NHLBI Offers Updated Guide with Practical Information for Lowering High Blood Pressure Through Diet
If you’re one of the 65 million American adults, one in three, with high blood pressure, you have probably heard the advice, “watch your diet, cut back on salt.” But how? Figuring out what to eat and how much to eat is not always simple.
The National Heart, Lung, and Blood Institute (NHLBI) has developed “Your Guide to Lowering Your Blood Pressure with DASH” to provide step-by-step advice on lowering and controlling high blood pressure by following the DASH eating plan. DASH, which stands for Dietary Approaches to Stop Hypertension, follows heart-healthy guidelines to limit salt or sodium, saturated fat, trans fat, and cholesterol, and focuses on increasing intake of fruits, vegetables, and fat-free or low-fat milk products. It is also rich in whole grain products, fish, poultry, and nuts.
“NHLBI studies have shown that the DASH eating plan can significantly lower high blood pressure, even within the first few weeks,” said NHLBI Director Elizabeth G. Nabel, M.D. “They demonstrate that by making healthy choices in diet and physical activity, you can get on track to a healthier life.”
The new guide updates previous publications of the DASH Eating Plan with a new look, and is consistent with the 2005 U.S. Dietary Guidelines for Americans. It also contains new information on potassium, weight loss, physical activity, a week’s worth of menus, easy-to-prepare recipes, and a food diary for recording what you eat and the physical activity you do. In addition, the guide provides tips for heart-healthy choices at every meal, even when dining out, and for increasing physical activity.
Sometimes getting started on a heart-healthy eating plan can be the hardest part. The guide provides practical advice and suggestions for beginning with small changes such as:
* If you eat only one or two servings of vegetables per day, try adding one serving at lunch and another at dinner.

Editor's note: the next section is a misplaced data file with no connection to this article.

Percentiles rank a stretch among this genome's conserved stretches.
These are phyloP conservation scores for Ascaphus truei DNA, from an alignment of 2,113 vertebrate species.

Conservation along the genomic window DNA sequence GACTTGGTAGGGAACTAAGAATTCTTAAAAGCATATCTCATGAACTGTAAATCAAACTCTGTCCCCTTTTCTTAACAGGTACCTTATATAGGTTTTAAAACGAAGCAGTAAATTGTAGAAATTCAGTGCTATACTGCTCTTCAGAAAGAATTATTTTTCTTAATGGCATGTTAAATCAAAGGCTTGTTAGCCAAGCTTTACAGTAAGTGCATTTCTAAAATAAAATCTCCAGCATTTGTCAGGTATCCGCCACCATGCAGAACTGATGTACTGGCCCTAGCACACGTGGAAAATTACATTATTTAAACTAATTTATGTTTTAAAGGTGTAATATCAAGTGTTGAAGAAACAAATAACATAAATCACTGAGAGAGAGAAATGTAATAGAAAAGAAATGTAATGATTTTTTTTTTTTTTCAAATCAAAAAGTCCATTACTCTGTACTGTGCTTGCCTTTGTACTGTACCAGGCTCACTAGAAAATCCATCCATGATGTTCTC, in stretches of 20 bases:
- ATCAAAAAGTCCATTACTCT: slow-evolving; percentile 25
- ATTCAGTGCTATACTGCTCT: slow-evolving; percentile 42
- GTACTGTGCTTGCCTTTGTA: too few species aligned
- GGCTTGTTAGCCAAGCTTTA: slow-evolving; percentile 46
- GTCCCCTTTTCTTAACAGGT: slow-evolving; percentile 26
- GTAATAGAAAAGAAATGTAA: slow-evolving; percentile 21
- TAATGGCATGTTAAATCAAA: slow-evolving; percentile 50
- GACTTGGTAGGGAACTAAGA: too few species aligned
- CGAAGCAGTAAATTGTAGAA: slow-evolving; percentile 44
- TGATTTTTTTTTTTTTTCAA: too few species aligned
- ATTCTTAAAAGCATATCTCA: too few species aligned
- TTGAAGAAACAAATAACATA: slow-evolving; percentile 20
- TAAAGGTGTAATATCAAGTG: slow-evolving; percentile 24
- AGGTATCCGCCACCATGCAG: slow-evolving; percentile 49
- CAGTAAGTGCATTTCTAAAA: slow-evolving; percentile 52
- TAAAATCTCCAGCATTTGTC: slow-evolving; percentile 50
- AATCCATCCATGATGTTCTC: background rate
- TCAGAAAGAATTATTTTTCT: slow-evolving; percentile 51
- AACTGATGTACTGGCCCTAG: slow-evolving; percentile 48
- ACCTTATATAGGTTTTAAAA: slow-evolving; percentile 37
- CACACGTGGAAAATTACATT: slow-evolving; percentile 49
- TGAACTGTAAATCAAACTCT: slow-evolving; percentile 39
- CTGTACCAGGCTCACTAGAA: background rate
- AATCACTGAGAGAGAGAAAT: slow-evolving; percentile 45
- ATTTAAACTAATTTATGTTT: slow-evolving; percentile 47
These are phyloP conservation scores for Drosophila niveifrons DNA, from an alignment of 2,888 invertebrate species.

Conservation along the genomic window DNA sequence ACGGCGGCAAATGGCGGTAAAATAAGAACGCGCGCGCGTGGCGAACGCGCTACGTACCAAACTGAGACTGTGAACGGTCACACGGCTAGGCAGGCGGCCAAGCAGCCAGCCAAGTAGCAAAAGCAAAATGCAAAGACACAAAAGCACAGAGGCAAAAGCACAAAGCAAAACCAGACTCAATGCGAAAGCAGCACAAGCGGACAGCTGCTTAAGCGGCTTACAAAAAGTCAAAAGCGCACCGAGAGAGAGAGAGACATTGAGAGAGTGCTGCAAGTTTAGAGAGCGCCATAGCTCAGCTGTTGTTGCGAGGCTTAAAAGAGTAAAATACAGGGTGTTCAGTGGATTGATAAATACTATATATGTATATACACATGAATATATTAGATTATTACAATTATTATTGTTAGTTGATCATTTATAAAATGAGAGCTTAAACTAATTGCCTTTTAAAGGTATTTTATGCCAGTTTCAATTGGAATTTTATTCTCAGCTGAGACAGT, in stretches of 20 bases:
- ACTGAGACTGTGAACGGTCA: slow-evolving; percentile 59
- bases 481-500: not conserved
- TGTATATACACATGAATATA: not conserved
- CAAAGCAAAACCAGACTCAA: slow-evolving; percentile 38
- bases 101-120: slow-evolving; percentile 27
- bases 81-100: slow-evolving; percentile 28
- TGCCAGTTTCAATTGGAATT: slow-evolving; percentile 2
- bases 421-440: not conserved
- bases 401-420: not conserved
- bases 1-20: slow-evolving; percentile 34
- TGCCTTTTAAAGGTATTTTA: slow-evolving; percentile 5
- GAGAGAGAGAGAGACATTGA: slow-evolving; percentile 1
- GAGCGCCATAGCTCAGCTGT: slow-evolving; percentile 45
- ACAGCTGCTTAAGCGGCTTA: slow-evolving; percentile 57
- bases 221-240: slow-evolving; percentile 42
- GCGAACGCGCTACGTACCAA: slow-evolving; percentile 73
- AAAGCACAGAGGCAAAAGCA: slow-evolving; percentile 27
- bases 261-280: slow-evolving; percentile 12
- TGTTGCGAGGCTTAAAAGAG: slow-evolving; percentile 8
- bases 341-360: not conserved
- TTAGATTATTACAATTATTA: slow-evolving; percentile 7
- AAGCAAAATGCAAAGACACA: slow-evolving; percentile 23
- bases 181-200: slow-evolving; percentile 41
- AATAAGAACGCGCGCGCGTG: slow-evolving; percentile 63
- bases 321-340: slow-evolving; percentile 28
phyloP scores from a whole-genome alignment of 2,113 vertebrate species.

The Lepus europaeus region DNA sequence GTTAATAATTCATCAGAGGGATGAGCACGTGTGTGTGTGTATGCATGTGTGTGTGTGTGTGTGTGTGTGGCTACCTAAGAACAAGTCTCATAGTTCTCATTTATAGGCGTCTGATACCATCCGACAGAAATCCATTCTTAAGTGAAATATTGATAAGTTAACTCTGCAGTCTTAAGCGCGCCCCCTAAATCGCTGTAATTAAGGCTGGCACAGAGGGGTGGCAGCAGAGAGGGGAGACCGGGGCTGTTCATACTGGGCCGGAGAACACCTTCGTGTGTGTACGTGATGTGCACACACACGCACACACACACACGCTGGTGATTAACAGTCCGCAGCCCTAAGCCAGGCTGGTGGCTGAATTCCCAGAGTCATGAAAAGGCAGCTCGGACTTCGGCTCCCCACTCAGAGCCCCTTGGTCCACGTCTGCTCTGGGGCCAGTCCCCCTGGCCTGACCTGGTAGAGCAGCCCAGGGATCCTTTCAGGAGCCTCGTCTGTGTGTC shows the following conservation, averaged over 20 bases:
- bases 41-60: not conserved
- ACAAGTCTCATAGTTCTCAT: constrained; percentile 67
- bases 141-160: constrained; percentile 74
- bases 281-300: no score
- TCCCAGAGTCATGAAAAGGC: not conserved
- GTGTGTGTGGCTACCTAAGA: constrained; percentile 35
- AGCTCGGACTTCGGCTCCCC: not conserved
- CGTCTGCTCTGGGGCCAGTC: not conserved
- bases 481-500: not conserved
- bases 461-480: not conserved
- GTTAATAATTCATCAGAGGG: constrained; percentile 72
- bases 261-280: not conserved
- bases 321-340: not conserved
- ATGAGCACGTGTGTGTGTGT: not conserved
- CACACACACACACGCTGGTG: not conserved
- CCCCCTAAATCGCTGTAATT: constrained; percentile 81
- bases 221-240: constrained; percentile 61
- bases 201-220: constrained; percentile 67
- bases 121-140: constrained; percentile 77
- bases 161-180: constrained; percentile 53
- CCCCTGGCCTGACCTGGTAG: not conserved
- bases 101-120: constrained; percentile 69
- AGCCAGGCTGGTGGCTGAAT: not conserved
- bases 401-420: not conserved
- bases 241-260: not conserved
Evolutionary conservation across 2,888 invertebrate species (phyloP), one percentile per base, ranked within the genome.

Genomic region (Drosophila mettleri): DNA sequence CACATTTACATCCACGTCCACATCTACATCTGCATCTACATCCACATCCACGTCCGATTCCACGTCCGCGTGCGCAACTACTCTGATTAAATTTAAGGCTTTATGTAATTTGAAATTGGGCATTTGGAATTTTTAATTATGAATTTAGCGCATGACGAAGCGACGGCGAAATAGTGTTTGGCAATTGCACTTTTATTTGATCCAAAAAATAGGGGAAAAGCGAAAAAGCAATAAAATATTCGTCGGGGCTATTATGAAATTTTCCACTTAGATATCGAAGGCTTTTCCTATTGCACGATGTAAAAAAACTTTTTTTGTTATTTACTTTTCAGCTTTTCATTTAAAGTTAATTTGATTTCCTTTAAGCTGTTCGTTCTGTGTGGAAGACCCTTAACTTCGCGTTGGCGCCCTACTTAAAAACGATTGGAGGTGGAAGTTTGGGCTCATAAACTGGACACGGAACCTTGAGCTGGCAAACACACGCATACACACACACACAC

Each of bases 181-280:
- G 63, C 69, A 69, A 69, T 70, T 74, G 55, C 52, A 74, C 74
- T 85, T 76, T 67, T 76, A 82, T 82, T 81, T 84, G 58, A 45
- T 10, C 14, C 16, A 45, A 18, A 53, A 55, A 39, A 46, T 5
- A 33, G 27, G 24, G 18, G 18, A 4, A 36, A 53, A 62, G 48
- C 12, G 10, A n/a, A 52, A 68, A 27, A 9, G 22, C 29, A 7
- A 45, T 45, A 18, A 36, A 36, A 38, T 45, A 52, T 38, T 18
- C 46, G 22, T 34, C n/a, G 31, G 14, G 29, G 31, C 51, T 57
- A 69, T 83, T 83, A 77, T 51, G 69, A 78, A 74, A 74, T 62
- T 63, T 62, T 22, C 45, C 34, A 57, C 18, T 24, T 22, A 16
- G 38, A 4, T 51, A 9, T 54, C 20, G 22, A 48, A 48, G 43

* Gradually switch to fat-free or low-fat milk and reduce servings of soda or other sweetened beverages.
* Choose whole grain foods, such as whole wheat bread or whole grain cereals to get added nutrients, such as minerals and fiber.
* When shopping, read the Nutrition Facts label on foods to find sodium content, and choose items lowest in salt or sodium.
* Start with a simple 15-minute walk during your favorite time of day and slowly build up.
* Don’t worry about a slip. Start again, and be sure to celebrate successes.
The DASH guide is available for ordering through the NHLBI Information Center, (301) 301-592-8573 or 240-629-3255 (TTY) or online at http://hp2010.nhlbihin.net/yourguide/.
DASH is used as an example of a healthy eating plan by the U.S. Dietary Guidelines for Americans, 2005. DASH is also featured in a consumer book, A Healthier You: Based on the Dietary Guidelines for Americans, published by the U.S. Department of Health and Human Services.
Information is available on the Web at:
Your Guide to Lowering High Blood Pressure With DASH: http://www.nhlbi.nih.gov/health/public/heart/hbp/dash/index.htm
Dietary Guidelines for Americans 2005 and A Healthier You: www.healthierus.gov/dietaryguidelines/
Part of the National Institutes of Health, the National Heart, Lung, and Blood Institute (NHLBI) plans, conducts, and supports research related to the causes, prevention, diagnosis, and treatment of heart, blood vessel, lung, and blood diseases; and sleep disorders. The Institute also administers national health education campaigns on women and heart disease, healthy weight for children, and other topics. NHLBI press releases and other materials are available online at: www.nhlbi.nih.gov.
The National Institutes of Health (NIH) — The Nation’s Medical Research Agency — includes 27 Institutes and Centers and is a component of the U.S. Department of Health and Human Services. It is the primary federal agency for conducting and supporting basic, clinical and translational medical research, and it investigates the causes, treatments, and cures for both common and rare diseases. For more information about NIH and its programs, visit www.nih.gov.
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